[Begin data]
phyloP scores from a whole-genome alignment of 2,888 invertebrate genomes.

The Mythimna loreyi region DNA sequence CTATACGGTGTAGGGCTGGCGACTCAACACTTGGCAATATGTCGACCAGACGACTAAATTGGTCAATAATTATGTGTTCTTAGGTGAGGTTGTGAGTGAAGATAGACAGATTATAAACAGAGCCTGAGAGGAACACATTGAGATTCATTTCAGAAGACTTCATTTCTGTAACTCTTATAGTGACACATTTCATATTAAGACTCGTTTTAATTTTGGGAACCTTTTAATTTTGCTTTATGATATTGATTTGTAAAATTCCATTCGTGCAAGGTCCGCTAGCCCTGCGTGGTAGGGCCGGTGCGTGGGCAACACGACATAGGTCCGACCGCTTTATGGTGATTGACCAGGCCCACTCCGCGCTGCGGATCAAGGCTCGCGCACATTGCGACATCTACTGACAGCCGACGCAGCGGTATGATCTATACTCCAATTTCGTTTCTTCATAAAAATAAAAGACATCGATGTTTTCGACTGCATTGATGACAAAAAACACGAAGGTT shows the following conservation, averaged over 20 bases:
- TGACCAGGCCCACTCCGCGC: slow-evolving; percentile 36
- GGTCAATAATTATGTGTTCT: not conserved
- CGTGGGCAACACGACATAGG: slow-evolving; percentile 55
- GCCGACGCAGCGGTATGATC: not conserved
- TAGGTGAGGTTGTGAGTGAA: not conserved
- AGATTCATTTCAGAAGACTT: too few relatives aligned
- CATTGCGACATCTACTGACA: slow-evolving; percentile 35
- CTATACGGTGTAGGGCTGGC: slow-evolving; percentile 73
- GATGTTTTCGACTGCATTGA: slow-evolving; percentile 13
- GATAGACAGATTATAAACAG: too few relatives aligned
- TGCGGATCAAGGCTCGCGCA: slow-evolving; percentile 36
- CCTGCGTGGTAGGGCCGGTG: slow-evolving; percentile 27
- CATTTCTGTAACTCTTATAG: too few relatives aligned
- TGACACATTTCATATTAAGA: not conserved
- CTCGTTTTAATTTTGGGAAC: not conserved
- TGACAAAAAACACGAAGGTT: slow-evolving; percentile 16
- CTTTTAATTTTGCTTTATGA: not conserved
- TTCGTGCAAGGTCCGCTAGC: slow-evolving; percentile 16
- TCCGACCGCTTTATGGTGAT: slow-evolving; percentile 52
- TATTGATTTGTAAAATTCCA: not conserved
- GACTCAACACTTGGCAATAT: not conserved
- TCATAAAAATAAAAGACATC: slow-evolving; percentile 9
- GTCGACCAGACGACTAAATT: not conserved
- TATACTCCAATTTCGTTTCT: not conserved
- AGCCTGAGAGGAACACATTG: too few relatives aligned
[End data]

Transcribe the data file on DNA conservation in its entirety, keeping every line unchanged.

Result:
phyloP scores from a whole-genome alignment of 2,888 invertebrate genomes.

The Mythimna loreyi region DNA sequence CTATACGGTGTAGGGCTGGCGACTCAACACTTGGCAATATGTCGACCAGACGACTAAATTGGTCAATAATTATGTGTTCTTAGGTGAGGTTGTGAGTGAAGATAGACAGATTATAAACAGAGCCTGAGAGGAACACATTGAGATTCATTTCAGAAGACTTCATTTCTGTAACTCTTATAGTGACACATTTCATATTAAGACTCGTTTTAATTTTGGGAACCTTTTAATTTTGCTTTATGATATTGATTTGTAAAATTCCATTCGTGCAAGGTCCGCTAGCCCTGCGTGGTAGGGCCGGTGCGTGGGCAACACGACATAGGTCCGACCGCTTTATGGTGATTGACCAGGCCCACTCCGCGCTGCGGATCAAGGCTCGCGCACATTGCGACATCTACTGACAGCCGACGCAGCGGTATGATCTATACTCCAATTTCGTTTCTTCATAAAAATAAAAGACATCGATGTTTTCGACTGCATTGATGACAAAAAACACGAAGGTT shows the following conservation, averaged over 20 bases:
- TGACCAGGCCCACTCCGCGC: slow-evolving; percentile 36
- GGTCAATAATTATGTGTTCT: not conserved
- CGTGGGCAACACGACATAGG: slow-evolving; percentile 55
- GCCGACGCAGCGGTATGATC: not conserved
- TAGGTGAGGTTGTGAGTGAA: not conserved
- AGATTCATTTCAGAAGACTT: too few relatives aligned
- CATTGCGACATCTACTGACA: slow-evolving; percentile 35
- CTATACGGTGTAGGGCTGGC: slow-evolving; percentile 73
- GATGTTTTCGACTGCATTGA: slow-evolving; percentile 13
- GATAGACAGATTATAAACAG: too few relatives aligned
- TGCGGATCAAGGCTCGCGCA: slow-evolving; percentile 36
- CCTGCGTGGTAGGGCCGGTG: slow-evolving; percentile 27
- CATTTCTGTAACTCTTATAG: too few relatives aligned
- TGACACATTTCATATTAAGA: not conserved
- CTCGTTTTAATTTTGGGAAC: not conserved
- TGACAAAAAACACGAAGGTT: slow-evolving; percentile 16
- CTTTTAATTTTGCTTTATGA: not conserved
- TTCGTGCAAGGTCCGCTAGC: slow-evolving; percentile 16
- TCCGACCGCTTTATGGTGAT: slow-evolving; percentile 52
- TATTGATTTGTAAAATTCCA: not conserved
- GACTCAACACTTGGCAATAT: not conserved
- TCATAAAAATAAAAGACATC: slow-evolving; percentile 9
- GTCGACCAGACGACTAAATT: not conserved
- TATACTCCAATTTCGTTTCT: not conserved
- AGCCTGAGAGGAACACATTG: too few relatives aligned